Maitrayanee Mahanta, 25 (she/they)

Between studying for exams and working as a freelance content writer, Maitrayanee Mahanta graces our Instagram feeds with the chillest and easily accessible looks on the block. Mahanta, born and based in Guwahati, is not alone in this endeavour – a huge part of their page, style and life is her partner, Neeta. Needless to say, whether solo or in a sweet couple pic, Mahanta’s always delivering a vibe.

How would you describe your vibe/style/fashion sense?

Whatever I’m wearing should make me feel good. Clothes, in my opinion, are not gender specific. In addition, I believe my style is incredibly relatable because anyone can pull off my looks.

What is your personal approach to fashion and curating looks?

Minimalism appeals to me. But that doesn’t rule out the possibility of maximalism in my life.

Who/what are your inspirations?

My partner. She is, I’d say, my sole source of inspiration and the one who has taught me everything I know now.

What is the significance of being named a “queer influencer” to you?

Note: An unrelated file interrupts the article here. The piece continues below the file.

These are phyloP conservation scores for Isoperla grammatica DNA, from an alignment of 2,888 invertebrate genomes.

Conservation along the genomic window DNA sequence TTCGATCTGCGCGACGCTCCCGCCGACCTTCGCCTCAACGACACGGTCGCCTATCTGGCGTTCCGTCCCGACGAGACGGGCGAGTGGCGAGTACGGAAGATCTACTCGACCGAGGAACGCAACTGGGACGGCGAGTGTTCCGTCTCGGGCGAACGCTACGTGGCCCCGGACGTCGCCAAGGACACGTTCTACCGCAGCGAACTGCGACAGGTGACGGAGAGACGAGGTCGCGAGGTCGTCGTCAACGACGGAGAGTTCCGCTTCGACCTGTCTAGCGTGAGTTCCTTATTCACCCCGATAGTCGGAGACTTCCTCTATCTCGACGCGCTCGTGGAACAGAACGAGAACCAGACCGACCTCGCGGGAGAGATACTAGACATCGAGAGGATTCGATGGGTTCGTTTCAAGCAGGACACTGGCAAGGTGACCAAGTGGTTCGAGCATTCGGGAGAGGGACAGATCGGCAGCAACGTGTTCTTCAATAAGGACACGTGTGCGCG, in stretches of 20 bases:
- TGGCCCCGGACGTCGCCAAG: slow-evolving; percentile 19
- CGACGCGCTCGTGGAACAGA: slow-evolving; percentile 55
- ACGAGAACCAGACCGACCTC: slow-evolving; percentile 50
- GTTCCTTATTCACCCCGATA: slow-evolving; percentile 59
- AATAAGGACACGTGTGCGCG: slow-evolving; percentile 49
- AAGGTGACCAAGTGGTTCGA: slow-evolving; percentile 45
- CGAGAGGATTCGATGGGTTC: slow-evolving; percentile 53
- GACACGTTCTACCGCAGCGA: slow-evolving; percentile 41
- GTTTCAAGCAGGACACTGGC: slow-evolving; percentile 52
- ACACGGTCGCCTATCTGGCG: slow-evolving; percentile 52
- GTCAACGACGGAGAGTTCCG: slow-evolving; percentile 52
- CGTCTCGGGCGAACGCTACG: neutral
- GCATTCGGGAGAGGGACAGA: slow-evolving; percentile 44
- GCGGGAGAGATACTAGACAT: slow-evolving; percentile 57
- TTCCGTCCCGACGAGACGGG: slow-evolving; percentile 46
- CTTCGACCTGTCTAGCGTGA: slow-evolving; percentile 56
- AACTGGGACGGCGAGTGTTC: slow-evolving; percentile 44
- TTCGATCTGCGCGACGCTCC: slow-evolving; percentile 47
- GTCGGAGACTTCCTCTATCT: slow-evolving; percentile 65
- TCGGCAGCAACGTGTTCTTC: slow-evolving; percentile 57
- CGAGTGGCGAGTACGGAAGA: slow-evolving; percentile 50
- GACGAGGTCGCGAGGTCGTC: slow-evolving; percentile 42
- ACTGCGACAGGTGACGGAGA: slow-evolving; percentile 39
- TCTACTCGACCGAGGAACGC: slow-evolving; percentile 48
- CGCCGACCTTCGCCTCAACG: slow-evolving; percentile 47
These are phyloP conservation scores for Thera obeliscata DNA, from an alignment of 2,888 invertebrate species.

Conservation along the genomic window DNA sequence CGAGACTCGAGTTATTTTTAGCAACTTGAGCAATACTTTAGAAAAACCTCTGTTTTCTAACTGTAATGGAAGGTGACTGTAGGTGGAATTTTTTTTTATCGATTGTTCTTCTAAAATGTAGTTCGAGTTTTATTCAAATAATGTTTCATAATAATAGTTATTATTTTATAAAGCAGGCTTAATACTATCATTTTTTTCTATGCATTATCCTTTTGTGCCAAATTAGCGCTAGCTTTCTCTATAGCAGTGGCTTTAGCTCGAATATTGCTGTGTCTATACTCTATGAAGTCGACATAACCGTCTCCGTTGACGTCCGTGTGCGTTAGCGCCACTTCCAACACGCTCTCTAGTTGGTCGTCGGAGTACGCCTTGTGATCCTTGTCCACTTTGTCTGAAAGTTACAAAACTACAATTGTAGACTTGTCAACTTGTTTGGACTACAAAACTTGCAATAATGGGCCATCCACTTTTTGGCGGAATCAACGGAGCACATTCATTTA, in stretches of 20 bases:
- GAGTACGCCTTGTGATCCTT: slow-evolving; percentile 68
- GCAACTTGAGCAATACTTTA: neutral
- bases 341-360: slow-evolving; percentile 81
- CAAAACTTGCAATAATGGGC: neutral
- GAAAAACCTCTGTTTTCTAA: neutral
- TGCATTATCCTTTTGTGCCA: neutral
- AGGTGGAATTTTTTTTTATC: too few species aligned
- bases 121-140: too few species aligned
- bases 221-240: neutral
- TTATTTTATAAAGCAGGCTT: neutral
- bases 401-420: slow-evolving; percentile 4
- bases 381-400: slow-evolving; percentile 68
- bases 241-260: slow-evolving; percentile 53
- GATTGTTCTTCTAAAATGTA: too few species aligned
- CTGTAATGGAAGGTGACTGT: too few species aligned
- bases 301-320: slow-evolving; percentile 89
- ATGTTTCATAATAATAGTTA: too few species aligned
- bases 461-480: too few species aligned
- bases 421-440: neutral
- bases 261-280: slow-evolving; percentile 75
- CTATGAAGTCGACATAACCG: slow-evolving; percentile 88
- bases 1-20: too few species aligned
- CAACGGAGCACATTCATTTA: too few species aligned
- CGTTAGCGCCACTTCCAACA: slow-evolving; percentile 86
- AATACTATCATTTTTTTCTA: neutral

The majority of my significance stems from the clothes I wear. Many people have chastised me for dressing up the way I do, throughout the years. But I believe it has evolved into a fashion statement for me, and from where I am now, it allows me to display it with “pride” and “honour”.

You recently did a photoshoot for a bridal wear brand with your partner who features a lot on your Instagram, as you hers. Would you say that being visible (and being visible with the style you have) is tied to your queerness, or separate from it?

I believe I concentrate on both my queerness and my separation from it. Being visible is extremely essential to me.

Freebie last words:

Everyone has their own taste in fashion. I’d simply advise that you keep experimenting and wear whatever makes you feel comfortable and happy.

Part 2

About the author

Sasha John

Sasha (she/her) is an editor at Gaysi. She’s a writer sometimes, and a reality dating show enthusiast who spends too much time on Twitter on most days. She is also a proud member of the beans-on-toast community. Sasha’s personal areas of interest are pop culture, politics (both pop culture and the serious kind) and self-help and exploration. You can find her work on Medium and Feminism in India.